With your background in investigative journalism, you cover stories in dangerous areas in South Africa. How do you feel about this in the midst of the high crime rate against women and children? 

The scariest part is the places I go to.  Every time I’m in an area that’s considered dangerous, I brace myself. I imagine I might not make it out alive, convince myself it will be okay. My stories involve me visiting high crime rate townships like Masiphumelele and Imizamo Yethu and gang-ridden areas such as Hanover Park, Lavender Hill and Manenberg. I haven’t been attacked in a so-called danger zone. Once I’m there, things are fine. I am not afraid of criminals.  Instead, I interview them.

Your articles feature severe crimes. What made you decide on this line of journalism? 

Like many junior reporters, I started off in the newsroom, with magistrate’s court reporting. I later learnt to cover the most serious of crimes as a High Court reporter. Organised crime is my field of speciality. Perhaps my mom’s love of murder mystery books stoked this interest.  

How long have you been a journalist? Are you still passionate about writing after so long? 

I have been a journalist for 28 years and still extremely passionate about writing. I love the entire process, from checking out new people and places to doing interviews to interpreting the information and crafting the story. I’m highly curious. According to me, curiosity is one of the most important attributes of a news journalist.  

What impact do you think you’ve had on the world of journalism? 

In general, news journalism places you in a privileged position as you are a representative of the public. You make a difference by coming up for the underdog and for people who are being mistreated. You can inform the public of wrongdoings and issues affecting all aspects of their lives. 

What types of stories do you cover and what was the hardest to cover as a women?  

I spend a lot of time covering the darker side of life; the underworld and gangs, the sex industry, poaching syndicates covered in ‘Abalone poachers’ network spread far and wide’, kidnappings and murders. In the early 1990’s I focused a lot on sexual offences like ‘I saw the worst of humanity’ but the hardest for me are crimes against children written in ‘24hrs with the Child Protection Unit’ and ‘Staff traumatised by broken little body’.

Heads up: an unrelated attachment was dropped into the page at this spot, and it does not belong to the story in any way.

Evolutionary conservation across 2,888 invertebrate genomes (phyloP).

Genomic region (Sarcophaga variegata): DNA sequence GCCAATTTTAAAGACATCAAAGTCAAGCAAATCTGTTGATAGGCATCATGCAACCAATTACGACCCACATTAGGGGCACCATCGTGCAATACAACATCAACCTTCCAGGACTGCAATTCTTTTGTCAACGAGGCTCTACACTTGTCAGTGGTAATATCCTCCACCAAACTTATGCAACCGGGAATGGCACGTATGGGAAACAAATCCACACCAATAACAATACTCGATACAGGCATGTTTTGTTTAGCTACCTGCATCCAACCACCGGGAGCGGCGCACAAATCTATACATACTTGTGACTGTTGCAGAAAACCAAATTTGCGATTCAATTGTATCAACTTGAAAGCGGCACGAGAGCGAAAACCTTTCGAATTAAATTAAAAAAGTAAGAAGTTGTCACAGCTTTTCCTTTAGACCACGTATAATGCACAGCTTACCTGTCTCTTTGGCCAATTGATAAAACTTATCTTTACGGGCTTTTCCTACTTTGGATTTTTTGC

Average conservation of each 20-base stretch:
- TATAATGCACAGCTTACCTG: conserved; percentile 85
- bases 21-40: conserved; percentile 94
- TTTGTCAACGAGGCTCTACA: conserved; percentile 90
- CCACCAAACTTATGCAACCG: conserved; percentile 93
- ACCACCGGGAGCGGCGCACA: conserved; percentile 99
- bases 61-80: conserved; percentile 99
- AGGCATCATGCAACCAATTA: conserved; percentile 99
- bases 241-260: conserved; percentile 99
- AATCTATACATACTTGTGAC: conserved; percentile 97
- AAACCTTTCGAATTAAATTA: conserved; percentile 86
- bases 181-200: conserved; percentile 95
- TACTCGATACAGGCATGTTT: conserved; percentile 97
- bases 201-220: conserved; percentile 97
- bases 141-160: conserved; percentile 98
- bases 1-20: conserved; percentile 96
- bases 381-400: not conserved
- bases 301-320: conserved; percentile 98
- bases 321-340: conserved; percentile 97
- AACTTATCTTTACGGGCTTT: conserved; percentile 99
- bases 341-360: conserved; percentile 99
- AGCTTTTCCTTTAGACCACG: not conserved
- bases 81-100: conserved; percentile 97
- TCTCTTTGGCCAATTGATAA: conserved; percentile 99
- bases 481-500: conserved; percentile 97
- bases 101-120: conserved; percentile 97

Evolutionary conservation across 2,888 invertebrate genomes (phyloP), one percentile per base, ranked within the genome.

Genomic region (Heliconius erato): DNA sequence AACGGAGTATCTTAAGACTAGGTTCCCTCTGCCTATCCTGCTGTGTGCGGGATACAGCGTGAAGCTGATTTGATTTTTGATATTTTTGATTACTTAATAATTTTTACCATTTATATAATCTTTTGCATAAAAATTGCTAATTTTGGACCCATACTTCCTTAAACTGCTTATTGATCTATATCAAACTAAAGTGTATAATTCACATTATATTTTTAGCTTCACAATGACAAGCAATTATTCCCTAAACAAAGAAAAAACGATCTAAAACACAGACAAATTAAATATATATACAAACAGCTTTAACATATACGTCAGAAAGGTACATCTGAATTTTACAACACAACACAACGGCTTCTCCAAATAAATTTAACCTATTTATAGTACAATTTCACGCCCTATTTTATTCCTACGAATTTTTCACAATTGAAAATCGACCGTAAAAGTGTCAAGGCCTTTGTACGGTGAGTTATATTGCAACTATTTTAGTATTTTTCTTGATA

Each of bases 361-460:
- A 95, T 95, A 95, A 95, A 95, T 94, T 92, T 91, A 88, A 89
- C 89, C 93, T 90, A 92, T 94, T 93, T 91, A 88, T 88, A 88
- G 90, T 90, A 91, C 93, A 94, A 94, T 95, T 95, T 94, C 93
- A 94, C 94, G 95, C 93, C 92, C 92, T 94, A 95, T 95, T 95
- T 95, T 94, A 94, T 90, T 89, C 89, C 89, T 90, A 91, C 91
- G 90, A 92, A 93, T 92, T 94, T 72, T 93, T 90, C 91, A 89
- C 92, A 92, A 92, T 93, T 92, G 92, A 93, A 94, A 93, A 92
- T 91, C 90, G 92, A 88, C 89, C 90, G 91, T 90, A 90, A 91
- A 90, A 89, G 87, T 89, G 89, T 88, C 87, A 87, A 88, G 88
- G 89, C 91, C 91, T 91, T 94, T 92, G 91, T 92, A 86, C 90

What advice would you give aspiring journalists wanting to make a difference through their writing? 

I think writers should focus on what they’re passionate about and that way you will make a difference, whether it’s highlighting a beautiful perspective or exposing something unscrupulous. You may feel emotional, but your feelings should not be part of a news story. Rather focus on the feelings of the parties involved or affected by the story, not your own. Working with facts, state officials, court testimony’s or sworn statements help. 

Henriette exposes the truth no matter how dangerous yet still eloquently covers emotional world exclusives like the death of Nelson Mandela in ‘He can’t be buried alone’. She is a fearless and gifted writer changing perceptions one word at a time.


Laurenda van Breda is a nature conservationist and Environmental Education Officer.  With 13 years in her field of study, she has developed a passion for nature, photography and writing. Her photo blogs are an avenue to bring awareness through the lens with a wider audience.